2017 - Bryson DeChambeau -18 55.054/1
2016 - Ryan Moore -22 32.031/1
What Will it Take to Win the John Deere Classic?
The last ten winners here have had an average Driving Distance ranking of 25.1 and an average Driving Accuracy ranking of 30.6 so what you do off the tee is largely unimportant - although I'd slightly favour length over accuracy.
With incredible course form figures, Zach Johnson's slight lack of length has arguably held him back here and it's probably the reason he's only ever won the title once. He only ranked 47th for DD when he won here in 2012 and 34th (Ryan Moore five years ago) is the next worst DD ranking for a winner in the last decade but it's hardly a vital stat. We have to go all the way back to Sean O'Hair, who ranked third in 2005, for the last winner to rank in the top-12 for DD.
The 2019 winner, Dylan Frittelli, only ranked 32nd for Driving Distance but that was by some margin his worst statistical ranking for the week and he ranked second for Strokes Gained Putting. He made all 53 putts inside seven feet and he missed just two of 62 inside ten feet.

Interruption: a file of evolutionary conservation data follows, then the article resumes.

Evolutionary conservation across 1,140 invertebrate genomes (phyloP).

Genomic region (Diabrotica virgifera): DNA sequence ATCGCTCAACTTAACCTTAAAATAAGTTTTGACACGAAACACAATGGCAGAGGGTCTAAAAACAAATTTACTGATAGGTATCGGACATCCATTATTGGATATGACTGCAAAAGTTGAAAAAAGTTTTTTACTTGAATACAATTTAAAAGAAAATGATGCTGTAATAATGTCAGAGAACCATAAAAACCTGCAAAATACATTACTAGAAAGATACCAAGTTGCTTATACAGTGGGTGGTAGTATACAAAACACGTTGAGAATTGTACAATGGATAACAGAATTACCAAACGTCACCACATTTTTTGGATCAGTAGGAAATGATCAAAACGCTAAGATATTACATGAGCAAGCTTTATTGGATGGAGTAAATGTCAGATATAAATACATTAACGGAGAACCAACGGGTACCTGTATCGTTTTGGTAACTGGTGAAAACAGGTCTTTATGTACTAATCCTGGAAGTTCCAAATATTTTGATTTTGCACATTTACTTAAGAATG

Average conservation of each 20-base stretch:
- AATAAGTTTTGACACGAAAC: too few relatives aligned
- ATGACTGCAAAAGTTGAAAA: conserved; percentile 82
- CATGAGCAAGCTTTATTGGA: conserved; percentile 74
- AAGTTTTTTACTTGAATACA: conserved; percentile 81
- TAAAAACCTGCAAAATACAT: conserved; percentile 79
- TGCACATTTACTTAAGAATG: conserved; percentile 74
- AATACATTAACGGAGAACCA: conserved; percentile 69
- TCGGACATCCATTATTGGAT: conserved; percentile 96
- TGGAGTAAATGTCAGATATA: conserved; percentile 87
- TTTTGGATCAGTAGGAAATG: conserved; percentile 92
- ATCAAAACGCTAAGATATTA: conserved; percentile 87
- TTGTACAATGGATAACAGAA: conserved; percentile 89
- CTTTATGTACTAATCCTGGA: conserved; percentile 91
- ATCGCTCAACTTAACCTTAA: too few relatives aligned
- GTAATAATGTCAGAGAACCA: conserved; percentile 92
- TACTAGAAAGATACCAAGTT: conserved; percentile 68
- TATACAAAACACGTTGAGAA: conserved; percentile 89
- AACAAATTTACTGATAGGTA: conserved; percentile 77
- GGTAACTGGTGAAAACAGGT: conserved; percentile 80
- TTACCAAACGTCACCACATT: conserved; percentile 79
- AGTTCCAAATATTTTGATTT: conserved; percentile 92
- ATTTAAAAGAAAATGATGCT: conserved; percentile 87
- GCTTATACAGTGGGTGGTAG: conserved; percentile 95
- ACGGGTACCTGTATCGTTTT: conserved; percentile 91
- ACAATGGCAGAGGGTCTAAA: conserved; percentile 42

The last two winners have ranked second and seventh for Greens In Regulation and no winner in the last decade has ranked any worse than 34th for GIR (Spieth) but the GIR average ranking for the ten is still only 17.2 and this event is basically a birdie-fest where the most important weapon is a hot putter.
Frittelli only ranked 22nd for Putting Average but Russell Henley in second place ranked first, the 2018 winner, Kim, ranked first for PA and for Strokes Gained Putting, the first two home in 2017 ranked second and first for SGP. The average Putting Average ranking of the last ten winners is only 9.2.
Is there an Angle In?
Form at Colonial Country Club, home of the Charles Schwab Challenge, is worth close scrutiny. Since this event moved to Deere Run, Steve Stricker, Zach Johnson, Kenny Perry and Jordan Spieth have won both tournaments and Tim Clark has come close to winning both, finishing runner-up in each event.
Sean O'Hair, who won this tournament in 2005, finished tied for second in the 2017 Charles Schwab Challenge, alongside Deere Run specialist, Jordan Spieth, and the 2014 JDC winner, Brian Harman, finished tied for seventh alongside Stricker.
Check out Valspar Championship form too as four men have won that tournament as well as this one - the aforementioned Spieth, John Senden, Sean O'Hair and Vijay Singh.
Is there an Identikit Winner?
Dylan Frittelli was matched at a high of 150.0149/1 when the market first opened two years ago so the last two winners have been unfancied. Frittelli was quietly fancied and gambled in to around 90.089/1 but the 2018 winner, Michael Kim must go down as one of the strangest ever winners on the PGA Tour.